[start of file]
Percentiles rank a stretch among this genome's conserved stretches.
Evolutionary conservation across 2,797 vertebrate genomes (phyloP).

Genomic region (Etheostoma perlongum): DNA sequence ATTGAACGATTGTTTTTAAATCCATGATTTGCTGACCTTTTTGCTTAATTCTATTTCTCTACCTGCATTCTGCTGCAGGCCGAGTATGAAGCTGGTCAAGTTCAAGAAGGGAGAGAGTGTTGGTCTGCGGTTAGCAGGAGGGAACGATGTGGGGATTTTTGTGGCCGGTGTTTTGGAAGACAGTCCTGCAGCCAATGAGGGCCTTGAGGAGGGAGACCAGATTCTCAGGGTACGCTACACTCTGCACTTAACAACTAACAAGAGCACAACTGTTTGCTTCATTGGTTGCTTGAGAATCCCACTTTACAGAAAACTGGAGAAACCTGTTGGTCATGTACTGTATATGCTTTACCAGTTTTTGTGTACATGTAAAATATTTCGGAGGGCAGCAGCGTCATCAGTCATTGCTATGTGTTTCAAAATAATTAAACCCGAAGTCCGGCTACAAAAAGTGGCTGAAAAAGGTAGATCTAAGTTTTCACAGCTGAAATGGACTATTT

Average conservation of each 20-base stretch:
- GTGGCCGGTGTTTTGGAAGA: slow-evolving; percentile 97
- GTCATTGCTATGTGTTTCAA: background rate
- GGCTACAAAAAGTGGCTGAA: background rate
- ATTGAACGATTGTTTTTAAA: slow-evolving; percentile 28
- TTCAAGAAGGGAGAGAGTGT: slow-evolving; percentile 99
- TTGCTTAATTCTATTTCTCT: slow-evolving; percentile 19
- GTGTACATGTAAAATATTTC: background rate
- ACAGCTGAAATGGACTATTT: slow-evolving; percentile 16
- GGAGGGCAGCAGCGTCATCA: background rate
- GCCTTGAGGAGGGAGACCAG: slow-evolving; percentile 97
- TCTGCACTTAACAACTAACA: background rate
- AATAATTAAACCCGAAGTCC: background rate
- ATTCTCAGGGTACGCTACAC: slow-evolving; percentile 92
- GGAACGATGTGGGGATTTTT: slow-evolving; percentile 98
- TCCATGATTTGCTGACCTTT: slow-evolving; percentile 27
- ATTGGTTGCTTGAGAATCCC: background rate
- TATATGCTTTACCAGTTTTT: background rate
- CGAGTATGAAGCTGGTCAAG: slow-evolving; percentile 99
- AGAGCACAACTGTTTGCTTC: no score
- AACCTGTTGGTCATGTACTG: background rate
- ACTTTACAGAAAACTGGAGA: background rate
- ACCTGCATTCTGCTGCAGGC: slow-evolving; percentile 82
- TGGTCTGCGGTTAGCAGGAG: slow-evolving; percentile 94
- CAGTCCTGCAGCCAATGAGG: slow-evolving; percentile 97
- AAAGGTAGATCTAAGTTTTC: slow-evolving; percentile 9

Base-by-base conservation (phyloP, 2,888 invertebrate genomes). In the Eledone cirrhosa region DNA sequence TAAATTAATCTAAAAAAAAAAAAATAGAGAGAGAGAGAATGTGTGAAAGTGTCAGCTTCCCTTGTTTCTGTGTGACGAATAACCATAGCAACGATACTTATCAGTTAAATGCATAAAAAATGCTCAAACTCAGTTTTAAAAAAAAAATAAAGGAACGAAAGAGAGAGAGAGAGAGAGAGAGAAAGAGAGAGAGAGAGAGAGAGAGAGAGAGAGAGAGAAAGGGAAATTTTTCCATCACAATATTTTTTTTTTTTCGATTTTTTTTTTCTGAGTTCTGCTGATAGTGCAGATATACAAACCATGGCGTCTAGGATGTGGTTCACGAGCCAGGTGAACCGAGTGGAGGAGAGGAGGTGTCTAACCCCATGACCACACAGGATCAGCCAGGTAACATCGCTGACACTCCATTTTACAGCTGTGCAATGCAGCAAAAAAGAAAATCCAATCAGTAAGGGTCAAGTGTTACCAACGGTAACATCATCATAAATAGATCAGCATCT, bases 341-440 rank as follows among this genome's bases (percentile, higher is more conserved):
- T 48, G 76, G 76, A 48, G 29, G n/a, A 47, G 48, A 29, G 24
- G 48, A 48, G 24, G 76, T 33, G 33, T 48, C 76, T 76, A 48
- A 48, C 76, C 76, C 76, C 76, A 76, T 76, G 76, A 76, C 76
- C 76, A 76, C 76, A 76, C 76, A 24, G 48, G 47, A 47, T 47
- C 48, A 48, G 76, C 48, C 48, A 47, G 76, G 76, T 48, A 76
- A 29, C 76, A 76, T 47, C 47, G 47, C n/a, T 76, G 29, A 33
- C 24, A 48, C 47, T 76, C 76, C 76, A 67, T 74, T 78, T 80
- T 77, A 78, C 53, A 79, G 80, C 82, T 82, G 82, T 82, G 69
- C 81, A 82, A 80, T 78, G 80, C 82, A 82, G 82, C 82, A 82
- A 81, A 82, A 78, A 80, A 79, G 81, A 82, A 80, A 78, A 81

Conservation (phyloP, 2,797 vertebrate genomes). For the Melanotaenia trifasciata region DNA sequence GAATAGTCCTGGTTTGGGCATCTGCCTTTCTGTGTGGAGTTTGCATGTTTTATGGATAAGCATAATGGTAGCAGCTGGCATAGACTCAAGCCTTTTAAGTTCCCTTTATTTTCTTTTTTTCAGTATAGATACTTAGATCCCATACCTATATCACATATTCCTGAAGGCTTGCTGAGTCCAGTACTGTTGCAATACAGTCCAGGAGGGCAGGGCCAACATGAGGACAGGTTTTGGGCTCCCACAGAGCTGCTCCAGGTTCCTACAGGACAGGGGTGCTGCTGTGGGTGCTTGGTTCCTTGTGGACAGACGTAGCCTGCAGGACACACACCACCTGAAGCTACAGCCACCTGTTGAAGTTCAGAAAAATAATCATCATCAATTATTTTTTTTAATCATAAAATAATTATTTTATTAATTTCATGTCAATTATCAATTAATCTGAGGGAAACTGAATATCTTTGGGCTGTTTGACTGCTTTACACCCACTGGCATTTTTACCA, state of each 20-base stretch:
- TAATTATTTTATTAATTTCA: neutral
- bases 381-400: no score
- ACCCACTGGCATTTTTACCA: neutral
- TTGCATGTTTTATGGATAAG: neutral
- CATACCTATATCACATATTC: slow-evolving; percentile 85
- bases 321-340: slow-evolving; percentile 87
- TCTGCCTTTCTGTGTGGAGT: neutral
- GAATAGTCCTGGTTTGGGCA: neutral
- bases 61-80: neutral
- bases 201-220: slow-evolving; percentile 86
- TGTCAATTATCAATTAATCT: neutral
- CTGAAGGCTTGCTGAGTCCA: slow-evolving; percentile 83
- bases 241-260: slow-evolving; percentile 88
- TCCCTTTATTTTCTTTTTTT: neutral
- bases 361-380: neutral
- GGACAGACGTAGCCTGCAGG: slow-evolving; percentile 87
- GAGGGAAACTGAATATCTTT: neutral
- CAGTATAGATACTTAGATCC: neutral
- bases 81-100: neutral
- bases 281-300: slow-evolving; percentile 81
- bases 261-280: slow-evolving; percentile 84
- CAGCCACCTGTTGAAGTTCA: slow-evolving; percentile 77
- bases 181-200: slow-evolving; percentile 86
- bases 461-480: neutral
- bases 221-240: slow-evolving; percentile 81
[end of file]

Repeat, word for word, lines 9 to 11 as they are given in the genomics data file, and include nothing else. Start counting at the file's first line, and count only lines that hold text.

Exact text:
- TTCAAGAAGGGAGAGAGTGT: slow-evolving; percentile 99
- TTGCTTAATTCTATTTCTCT: slow-evolving; percentile 19
- GTGTACATGTAAAATATTTC: background rate